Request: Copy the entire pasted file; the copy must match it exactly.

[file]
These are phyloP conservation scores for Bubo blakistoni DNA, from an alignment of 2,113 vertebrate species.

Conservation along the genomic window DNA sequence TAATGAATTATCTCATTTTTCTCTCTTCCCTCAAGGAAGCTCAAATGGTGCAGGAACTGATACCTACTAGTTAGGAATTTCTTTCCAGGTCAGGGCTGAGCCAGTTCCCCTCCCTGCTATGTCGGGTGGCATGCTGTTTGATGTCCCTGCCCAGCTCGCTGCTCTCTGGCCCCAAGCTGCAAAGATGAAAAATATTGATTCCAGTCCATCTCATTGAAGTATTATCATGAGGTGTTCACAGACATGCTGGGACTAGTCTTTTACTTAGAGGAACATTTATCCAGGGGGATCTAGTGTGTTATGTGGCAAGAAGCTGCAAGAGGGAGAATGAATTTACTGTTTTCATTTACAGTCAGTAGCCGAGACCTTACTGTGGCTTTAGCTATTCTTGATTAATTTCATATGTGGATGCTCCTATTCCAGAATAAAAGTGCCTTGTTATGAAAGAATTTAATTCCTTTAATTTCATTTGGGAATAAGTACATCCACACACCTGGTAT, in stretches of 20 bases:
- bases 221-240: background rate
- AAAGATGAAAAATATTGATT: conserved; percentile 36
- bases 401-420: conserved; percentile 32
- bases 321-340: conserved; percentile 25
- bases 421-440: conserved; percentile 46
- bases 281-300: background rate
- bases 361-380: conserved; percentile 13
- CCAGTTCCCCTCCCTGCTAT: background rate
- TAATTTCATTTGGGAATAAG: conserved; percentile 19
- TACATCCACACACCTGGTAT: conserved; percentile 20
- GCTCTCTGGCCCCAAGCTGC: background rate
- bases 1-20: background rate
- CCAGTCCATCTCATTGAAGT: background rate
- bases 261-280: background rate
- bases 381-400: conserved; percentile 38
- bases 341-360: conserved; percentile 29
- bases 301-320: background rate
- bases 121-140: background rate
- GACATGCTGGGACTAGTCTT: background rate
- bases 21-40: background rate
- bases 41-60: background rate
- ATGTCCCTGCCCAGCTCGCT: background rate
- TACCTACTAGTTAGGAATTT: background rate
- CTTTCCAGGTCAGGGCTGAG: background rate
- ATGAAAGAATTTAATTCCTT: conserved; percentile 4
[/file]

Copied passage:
These are phyloP conservation scores for Bubo blakistoni DNA, from an alignment of 2,113 vertebrate species.

Conservation along the genomic window DNA sequence TAATGAATTATCTCATTTTTCTCTCTTCCCTCAAGGAAGCTCAAATGGTGCAGGAACTGATACCTACTAGTTAGGAATTTCTTTCCAGGTCAGGGCTGAGCCAGTTCCCCTCCCTGCTATGTCGGGTGGCATGCTGTTTGATGTCCCTGCCCAGCTCGCTGCTCTCTGGCCCCAAGCTGCAAAGATGAAAAATATTGATTCCAGTCCATCTCATTGAAGTATTATCATGAGGTGTTCACAGACATGCTGGGACTAGTCTTTTACTTAGAGGAACATTTATCCAGGGGGATCTAGTGTGTTATGTGGCAAGAAGCTGCAAGAGGGAGAATGAATTTACTGTTTTCATTTACAGTCAGTAGCCGAGACCTTACTGTGGCTTTAGCTATTCTTGATTAATTTCATATGTGGATGCTCCTATTCCAGAATAAAAGTGCCTTGTTATGAAAGAATTTAATTCCTTTAATTTCATTTGGGAATAAGTACATCCACACACCTGGTAT, in stretches of 20 bases:
- bases 221-240: background rate
- AAAGATGAAAAATATTGATT: conserved; percentile 36
- bases 401-420: conserved; percentile 32
- bases 321-340: conserved; percentile 25
- bases 421-440: conserved; percentile 46
- bases 281-300: background rate
- bases 361-380: conserved; percentile 13
- CCAGTTCCCCTCCCTGCTAT: background rate
- TAATTTCATTTGGGAATAAG: conserved; percentile 19
- TACATCCACACACCTGGTAT: conserved; percentile 20
- GCTCTCTGGCCCCAAGCTGC: background rate
- bases 1-20: background rate
- CCAGTCCATCTCATTGAAGT: background rate
- bases 261-280: background rate
- bases 381-400: conserved; percentile 38
- bases 341-360: conserved; percentile 29
- bases 301-320: background rate
- bases 121-140: background rate
- GACATGCTGGGACTAGTCTT: background rate
- bases 21-40: background rate
- bases 41-60: background rate
- ATGTCCCTGCCCAGCTCGCT: background rate
- TACCTACTAGTTAGGAATTT: background rate
- CTTTCCAGGTCAGGGCTGAG: background rate
- ATGAAAGAATTTAATTCCTT: conserved; percentile 4